Edible Articles: Malus

Fields: anna apple tree | Brown leaves on Apple tree | Apple growth | Apple Pollination | bacteria fire blight in cider apples | Minnesota fruit growers? | Yellow Transparent apple tree | Looking for a type of apple??

anna apple tree

From: pollinator@aol.com (Pollinator)
Newsgroups: rec.gardens.edible
Subject: Re: anna apple tree

In article <353CA9BD.7534@pacbell.net>, "T.Michael Reinhart" <reinhart@pacbell.net> writes:

>joemag@mysurf.com wrote:
>> The tag says self pollinating or use dorsett golden. Sunset gardening book
>> says it needs a pollinator, which is true? I could put in another apple
>> tree about 45 eet away, is this close enough? I also have a Fuji about
>> 50 feet away.
>> Joe

>My sources say the "Anna" is self fertile, but will have better fruit
>set with with another pollenator nearby. 100 feet is usually the rule of
>thumb as a maximum for spacing trees to cross pollenate, you should do

You need to distinguish pollinators and pollenizers.

Anna is self-fertile (so it will self pollenize, not self pollinate), but will yield better with a pollenizer (a source of compatible pollen). Crab apples are the pollenizers of choice for most commercial orchards.

Distance is relevant to your pollinators (bees). Honeybees make large colonies and have a long range. You can assume honeybees will travel easily a half mile, then will double that because of pollen transfer through jostling within the hives. If your primary pollinators are honeybees, you certainly don't need to be restricted to 100 feet for your pollenizer. (We are talking about home plantings here, not orchards.)

On the other hand, orchard mason bees are solitary; each female builds her own nest. They have limited range, a couple hundred feet, and there is no pollen transfer from bee to bee within a colony.

So if your primary pollinators are orchard mason bees, you need to have the nest site very close, and your pollenizers as well. The same holds true for carpenter bees.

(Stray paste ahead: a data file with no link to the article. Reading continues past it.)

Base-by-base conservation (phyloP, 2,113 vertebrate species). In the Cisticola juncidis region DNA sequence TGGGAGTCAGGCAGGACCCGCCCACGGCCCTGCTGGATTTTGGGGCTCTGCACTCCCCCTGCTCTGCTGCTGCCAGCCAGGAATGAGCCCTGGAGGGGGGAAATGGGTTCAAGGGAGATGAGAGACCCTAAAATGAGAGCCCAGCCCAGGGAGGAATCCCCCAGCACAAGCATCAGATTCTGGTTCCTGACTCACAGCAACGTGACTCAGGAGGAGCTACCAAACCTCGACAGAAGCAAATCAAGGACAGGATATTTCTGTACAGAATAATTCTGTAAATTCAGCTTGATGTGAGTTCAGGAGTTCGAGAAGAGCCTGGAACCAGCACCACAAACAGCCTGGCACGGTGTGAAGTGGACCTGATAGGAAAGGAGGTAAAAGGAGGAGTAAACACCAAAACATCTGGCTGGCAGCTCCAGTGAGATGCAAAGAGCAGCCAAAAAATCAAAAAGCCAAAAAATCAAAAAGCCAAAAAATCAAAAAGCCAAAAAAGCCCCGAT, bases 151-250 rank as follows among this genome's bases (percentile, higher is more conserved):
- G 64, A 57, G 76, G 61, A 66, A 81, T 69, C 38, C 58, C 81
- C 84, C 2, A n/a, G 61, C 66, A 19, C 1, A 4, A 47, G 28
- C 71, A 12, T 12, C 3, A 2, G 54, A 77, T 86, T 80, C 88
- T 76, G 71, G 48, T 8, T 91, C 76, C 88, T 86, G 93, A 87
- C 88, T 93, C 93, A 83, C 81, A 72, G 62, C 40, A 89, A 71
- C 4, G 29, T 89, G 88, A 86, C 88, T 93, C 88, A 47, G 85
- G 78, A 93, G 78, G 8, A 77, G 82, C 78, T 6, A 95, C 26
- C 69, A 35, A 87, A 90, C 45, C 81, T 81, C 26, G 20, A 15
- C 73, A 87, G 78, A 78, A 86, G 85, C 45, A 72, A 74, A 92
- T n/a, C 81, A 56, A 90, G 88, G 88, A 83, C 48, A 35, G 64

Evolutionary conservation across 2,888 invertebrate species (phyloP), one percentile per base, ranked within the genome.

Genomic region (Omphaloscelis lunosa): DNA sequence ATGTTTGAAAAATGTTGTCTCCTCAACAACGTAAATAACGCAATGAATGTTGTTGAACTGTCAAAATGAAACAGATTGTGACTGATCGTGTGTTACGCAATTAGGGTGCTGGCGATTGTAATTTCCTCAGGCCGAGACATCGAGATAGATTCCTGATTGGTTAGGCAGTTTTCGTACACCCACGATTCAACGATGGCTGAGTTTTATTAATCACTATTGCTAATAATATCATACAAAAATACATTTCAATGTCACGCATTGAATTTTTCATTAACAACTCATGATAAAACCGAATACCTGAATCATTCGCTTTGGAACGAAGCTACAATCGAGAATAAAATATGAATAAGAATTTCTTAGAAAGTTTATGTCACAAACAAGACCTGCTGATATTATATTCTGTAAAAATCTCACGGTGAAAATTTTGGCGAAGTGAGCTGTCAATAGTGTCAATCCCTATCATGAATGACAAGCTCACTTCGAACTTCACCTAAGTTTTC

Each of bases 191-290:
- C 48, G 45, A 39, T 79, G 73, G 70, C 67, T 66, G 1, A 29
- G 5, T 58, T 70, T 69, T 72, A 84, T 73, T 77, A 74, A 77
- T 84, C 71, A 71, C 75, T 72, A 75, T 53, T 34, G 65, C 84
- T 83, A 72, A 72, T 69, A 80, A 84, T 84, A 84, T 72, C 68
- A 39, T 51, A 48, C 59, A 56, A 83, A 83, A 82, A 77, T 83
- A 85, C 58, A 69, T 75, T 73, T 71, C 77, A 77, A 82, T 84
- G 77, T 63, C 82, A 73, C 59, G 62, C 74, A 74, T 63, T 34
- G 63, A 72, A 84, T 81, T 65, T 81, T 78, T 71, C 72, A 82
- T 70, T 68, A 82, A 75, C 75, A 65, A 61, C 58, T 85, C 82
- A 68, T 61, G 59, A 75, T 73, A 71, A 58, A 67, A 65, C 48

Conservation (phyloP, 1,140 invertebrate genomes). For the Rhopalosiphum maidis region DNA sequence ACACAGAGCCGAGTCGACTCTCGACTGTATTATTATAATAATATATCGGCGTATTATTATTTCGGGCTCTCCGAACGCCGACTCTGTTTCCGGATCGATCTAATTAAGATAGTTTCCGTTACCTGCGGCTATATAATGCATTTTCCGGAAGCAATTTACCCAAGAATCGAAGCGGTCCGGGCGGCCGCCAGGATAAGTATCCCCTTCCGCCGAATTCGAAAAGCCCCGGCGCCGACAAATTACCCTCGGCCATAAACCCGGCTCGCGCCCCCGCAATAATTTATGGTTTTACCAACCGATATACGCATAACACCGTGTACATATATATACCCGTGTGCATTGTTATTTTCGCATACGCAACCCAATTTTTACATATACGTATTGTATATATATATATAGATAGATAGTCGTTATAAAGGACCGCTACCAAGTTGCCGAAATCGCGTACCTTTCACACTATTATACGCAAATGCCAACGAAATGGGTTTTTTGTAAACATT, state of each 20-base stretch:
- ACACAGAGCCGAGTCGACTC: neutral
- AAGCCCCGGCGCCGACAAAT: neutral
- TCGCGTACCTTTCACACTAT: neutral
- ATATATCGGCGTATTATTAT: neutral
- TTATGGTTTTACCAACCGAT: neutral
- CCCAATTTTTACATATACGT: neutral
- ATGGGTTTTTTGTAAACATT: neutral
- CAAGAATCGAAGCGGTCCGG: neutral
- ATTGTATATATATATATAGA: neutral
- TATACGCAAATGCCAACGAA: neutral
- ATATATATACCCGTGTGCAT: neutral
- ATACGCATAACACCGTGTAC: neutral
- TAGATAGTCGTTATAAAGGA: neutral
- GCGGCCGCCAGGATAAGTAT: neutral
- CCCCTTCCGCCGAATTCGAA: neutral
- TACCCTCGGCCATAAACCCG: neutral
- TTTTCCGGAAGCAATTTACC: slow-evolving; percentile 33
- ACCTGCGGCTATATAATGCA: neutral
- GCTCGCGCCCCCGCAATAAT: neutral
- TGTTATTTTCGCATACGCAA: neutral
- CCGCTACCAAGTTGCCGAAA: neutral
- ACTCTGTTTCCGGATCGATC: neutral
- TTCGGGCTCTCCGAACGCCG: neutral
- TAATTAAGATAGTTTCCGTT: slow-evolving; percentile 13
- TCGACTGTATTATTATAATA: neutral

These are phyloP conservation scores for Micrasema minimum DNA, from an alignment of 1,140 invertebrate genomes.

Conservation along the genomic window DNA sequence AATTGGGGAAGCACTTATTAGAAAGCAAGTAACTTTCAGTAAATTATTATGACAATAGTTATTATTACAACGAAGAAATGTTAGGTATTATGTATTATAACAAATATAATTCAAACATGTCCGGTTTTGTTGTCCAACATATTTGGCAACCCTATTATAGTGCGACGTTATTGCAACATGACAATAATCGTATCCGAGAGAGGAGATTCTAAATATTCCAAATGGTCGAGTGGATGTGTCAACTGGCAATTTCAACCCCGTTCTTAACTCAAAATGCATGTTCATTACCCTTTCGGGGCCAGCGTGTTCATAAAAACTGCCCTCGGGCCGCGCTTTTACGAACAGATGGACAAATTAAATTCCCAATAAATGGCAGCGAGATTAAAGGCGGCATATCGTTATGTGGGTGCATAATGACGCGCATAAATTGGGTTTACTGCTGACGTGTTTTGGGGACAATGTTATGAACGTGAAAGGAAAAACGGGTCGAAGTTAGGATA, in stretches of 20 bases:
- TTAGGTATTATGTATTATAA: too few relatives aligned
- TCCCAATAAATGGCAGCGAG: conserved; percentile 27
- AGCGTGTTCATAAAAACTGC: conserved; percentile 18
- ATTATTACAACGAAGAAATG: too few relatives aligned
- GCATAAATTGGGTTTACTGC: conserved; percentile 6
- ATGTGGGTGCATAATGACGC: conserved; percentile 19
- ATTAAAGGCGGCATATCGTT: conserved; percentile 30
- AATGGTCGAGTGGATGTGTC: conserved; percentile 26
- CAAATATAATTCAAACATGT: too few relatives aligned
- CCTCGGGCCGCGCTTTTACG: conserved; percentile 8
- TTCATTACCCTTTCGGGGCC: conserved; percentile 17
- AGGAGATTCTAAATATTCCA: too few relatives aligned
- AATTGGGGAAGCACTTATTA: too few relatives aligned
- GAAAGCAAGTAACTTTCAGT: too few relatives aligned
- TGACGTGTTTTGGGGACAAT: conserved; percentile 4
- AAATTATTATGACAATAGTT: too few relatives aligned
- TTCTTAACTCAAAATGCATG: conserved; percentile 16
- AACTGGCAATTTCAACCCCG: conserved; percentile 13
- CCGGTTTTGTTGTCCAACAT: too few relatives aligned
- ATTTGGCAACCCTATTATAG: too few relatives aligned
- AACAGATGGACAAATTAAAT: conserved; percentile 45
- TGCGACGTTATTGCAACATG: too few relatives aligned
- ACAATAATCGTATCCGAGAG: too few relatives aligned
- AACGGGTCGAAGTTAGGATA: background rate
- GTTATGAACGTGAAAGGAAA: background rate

If you use another variety as a pollenizer, make sure it blooms at the same time, and that it has viable pollen. Cummins Nursery (linked on our web site) has lists of varieties and their value as pollenizers. The Missouri site has more info, and lists Fuji as a pollenizer for mid and late blooming varieties.

Pollinator@aol.com Dave Green Hemingway, SC USA The Pollination Scene: http://users.aol.com/pollinator/polpage1.html

Brown leaves on Apple tree

Newsgroups: rec.gardens.edible
From: "npm@netcom.com" <npm@netcom.com>
Subject: Brown leaves on Apple tree Sender: npm@netcom10.netcom.com

I got a couple of bare root trees from Springhill and I planted them and they all came on great. Except that now every single thing I bought from them has some kind of disease, I think, where the edges of the leaves are turning brown and crispy. It looks like it may eventually kill the poor plants. Anyone have an idea of what this problem might be, or any ideas on where I can go to get it identified (in San Diego, CA)?

-- Nancy Milligan Milligan Consulting Services

From: "J. F Hensler" <hensler@povn.com>
Newsgroups: rec.gardens.edible
Subject: Re: Brown leaves on Apple tree Reply-To: hensler@povn.com

Hi All:

The first thing you need to do is get a soil test done. It sounds like both of you are lacking a trace element in your orchard soil. We had a similar problem when we first planted our orchard and a soil test showed a lack of calcium, which was easily remedied by adding ground oyster shell.